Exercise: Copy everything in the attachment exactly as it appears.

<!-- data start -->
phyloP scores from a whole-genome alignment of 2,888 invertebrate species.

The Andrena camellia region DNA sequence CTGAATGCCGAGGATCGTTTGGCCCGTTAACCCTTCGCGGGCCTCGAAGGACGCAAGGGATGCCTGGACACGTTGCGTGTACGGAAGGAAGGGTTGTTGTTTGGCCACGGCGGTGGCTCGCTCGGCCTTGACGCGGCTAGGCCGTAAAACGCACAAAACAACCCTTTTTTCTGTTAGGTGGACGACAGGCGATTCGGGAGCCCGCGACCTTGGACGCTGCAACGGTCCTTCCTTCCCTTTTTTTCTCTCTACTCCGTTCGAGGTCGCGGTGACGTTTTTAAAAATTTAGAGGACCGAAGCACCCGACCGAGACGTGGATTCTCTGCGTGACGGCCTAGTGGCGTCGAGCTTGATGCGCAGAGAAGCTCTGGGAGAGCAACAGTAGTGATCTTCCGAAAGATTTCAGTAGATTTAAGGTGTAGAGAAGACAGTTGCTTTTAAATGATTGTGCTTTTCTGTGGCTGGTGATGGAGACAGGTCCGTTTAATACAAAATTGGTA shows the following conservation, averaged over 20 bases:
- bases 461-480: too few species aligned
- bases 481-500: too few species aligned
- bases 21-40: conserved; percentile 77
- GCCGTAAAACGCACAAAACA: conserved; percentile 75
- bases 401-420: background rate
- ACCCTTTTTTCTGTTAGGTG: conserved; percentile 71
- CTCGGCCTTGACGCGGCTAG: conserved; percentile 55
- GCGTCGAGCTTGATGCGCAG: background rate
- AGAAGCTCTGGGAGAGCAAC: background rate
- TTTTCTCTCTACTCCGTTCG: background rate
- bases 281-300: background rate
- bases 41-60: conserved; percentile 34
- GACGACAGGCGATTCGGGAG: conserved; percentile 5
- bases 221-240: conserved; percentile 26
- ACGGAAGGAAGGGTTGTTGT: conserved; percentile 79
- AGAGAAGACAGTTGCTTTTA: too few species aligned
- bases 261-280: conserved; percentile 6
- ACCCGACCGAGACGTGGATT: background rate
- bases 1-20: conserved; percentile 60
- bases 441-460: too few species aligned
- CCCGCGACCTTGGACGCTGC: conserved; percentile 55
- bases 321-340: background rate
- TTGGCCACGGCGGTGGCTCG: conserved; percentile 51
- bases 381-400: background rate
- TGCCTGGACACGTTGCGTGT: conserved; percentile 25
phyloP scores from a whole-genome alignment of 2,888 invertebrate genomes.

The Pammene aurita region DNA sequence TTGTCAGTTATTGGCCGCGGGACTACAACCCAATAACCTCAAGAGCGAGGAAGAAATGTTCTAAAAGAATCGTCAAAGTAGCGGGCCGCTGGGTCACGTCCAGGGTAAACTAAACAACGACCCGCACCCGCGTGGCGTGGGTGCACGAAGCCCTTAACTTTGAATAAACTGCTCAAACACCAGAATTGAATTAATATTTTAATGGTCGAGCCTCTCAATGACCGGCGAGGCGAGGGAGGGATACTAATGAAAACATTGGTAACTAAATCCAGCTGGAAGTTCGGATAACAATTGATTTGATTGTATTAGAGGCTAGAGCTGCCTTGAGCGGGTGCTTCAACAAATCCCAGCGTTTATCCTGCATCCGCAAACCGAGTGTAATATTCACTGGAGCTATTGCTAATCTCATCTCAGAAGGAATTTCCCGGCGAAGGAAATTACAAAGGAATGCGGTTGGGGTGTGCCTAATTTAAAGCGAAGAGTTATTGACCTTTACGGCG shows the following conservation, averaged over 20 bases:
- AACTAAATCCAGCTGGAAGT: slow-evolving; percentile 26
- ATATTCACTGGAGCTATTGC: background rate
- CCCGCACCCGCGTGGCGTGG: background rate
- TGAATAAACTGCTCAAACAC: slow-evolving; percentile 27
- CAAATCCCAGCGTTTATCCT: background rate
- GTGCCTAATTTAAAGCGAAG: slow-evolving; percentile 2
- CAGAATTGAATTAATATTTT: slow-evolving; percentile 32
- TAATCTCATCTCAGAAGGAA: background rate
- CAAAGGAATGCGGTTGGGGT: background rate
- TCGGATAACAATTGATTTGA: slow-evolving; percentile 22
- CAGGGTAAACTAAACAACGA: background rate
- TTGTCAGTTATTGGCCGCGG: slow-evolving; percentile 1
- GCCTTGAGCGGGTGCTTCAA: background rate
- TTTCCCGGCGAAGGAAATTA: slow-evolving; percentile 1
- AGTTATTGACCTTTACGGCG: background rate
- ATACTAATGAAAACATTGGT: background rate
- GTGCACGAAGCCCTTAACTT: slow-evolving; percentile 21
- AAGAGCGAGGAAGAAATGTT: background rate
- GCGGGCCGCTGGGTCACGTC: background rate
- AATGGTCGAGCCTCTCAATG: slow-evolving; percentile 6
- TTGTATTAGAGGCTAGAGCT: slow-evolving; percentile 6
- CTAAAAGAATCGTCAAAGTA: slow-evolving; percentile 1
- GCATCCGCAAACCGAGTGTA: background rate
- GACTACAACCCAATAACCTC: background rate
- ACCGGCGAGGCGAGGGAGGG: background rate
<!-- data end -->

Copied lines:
phyloP scores from a whole-genome alignment of 2,888 invertebrate species.

The Andrena camellia region DNA sequence CTGAATGCCGAGGATCGTTTGGCCCGTTAACCCTTCGCGGGCCTCGAAGGACGCAAGGGATGCCTGGACACGTTGCGTGTACGGAAGGAAGGGTTGTTGTTTGGCCACGGCGGTGGCTCGCTCGGCCTTGACGCGGCTAGGCCGTAAAACGCACAAAACAACCCTTTTTTCTGTTAGGTGGACGACAGGCGATTCGGGAGCCCGCGACCTTGGACGCTGCAACGGTCCTTCCTTCCCTTTTTTTCTCTCTACTCCGTTCGAGGTCGCGGTGACGTTTTTAAAAATTTAGAGGACCGAAGCACCCGACCGAGACGTGGATTCTCTGCGTGACGGCCTAGTGGCGTCGAGCTTGATGCGCAGAGAAGCTCTGGGAGAGCAACAGTAGTGATCTTCCGAAAGATTTCAGTAGATTTAAGGTGTAGAGAAGACAGTTGCTTTTAAATGATTGTGCTTTTCTGTGGCTGGTGATGGAGACAGGTCCGTTTAATACAAAATTGGTA shows the following conservation, averaged over 20 bases:
- bases 461-480: too few species aligned
- bases 481-500: too few species aligned
- bases 21-40: conserved; percentile 77
- GCCGTAAAACGCACAAAACA: conserved; percentile 75
- bases 401-420: background rate
- ACCCTTTTTTCTGTTAGGTG: conserved; percentile 71
- CTCGGCCTTGACGCGGCTAG: conserved; percentile 55
- GCGTCGAGCTTGATGCGCAG: background rate
- AGAAGCTCTGGGAGAGCAAC: background rate
- TTTTCTCTCTACTCCGTTCG: background rate
- bases 281-300: background rate
- bases 41-60: conserved; percentile 34
- GACGACAGGCGATTCGGGAG: conserved; percentile 5
- bases 221-240: conserved; percentile 26
- ACGGAAGGAAGGGTTGTTGT: conserved; percentile 79
- AGAGAAGACAGTTGCTTTTA: too few species aligned
- bases 261-280: conserved; percentile 6
- ACCCGACCGAGACGTGGATT: background rate
- bases 1-20: conserved; percentile 60
- bases 441-460: too few species aligned
- CCCGCGACCTTGGACGCTGC: conserved; percentile 55
- bases 321-340: background rate
- TTGGCCACGGCGGTGGCTCG: conserved; percentile 51
- bases 381-400: background rate
- TGCCTGGACACGTTGCGTGT: conserved; percentile 25
phyloP scores from a whole-genome alignment of 2,888 invertebrate genomes.

The Pammene aurita region DNA sequence TTGTCAGTTATTGGCCGCGGGACTACAACCCAATAACCTCAAGAGCGAGGAAGAAATGTTCTAAAAGAATCGTCAAAGTAGCGGGCCGCTGGGTCACGTCCAGGGTAAACTAAACAACGACCCGCACCCGCGTGGCGTGGGTGCACGAAGCCCTTAACTTTGAATAAACTGCTCAAACACCAGAATTGAATTAATATTTTAATGGTCGAGCCTCTCAATGACCGGCGAGGCGAGGGAGGGATACTAATGAAAACATTGGTAACTAAATCCAGCTGGAAGTTCGGATAACAATTGATTTGATTGTATTAGAGGCTAGAGCTGCCTTGAGCGGGTGCTTCAACAAATCCCAGCGTTTATCCTGCATCCGCAAACCGAGTGTAATATTCACTGGAGCTATTGCTAATCTCATCTCAGAAGGAATTTCCCGGCGAAGGAAATTACAAAGGAATGCGGTTGGGGTGTGCCTAATTTAAAGCGAAGAGTTATTGACCTTTACGGCG shows the following conservation, averaged over 20 bases:
- AACTAAATCCAGCTGGAAGT: slow-evolving; percentile 26
- ATATTCACTGGAGCTATTGC: background rate
- CCCGCACCCGCGTGGCGTGG: background rate
- TGAATAAACTGCTCAAACAC: slow-evolving; percentile 27
- CAAATCCCAGCGTTTATCCT: background rate
- GTGCCTAATTTAAAGCGAAG: slow-evolving; percentile 2
- CAGAATTGAATTAATATTTT: slow-evolving; percentile 32
- TAATCTCATCTCAGAAGGAA: background rate
- CAAAGGAATGCGGTTGGGGT: background rate
- TCGGATAACAATTGATTTGA: slow-evolving; percentile 22
- CAGGGTAAACTAAACAACGA: background rate
- TTGTCAGTTATTGGCCGCGG: slow-evolving; percentile 1
- GCCTTGAGCGGGTGCTTCAA: background rate
- TTTCCCGGCGAAGGAAATTA: slow-evolving; percentile 1
- AGTTATTGACCTTTACGGCG: background rate
- ATACTAATGAAAACATTGGT: background rate
- GTGCACGAAGCCCTTAACTT: slow-evolving; percentile 21
- AAGAGCGAGGAAGAAATGTT: background rate
- GCGGGCCGCTGGGTCACGTC: background rate
- AATGGTCGAGCCTCTCAATG: slow-evolving; percentile 6
- TTGTATTAGAGGCTAGAGCT: slow-evolving; percentile 6
- CTAAAAGAATCGTCAAAGTA: slow-evolving; percentile 1
- GCATCCGCAAACCGAGTGTA: background rate
- GACTACAACCCAATAACCTC: background rate
- ACCGGCGAGGCGAGGGAGGG: background rate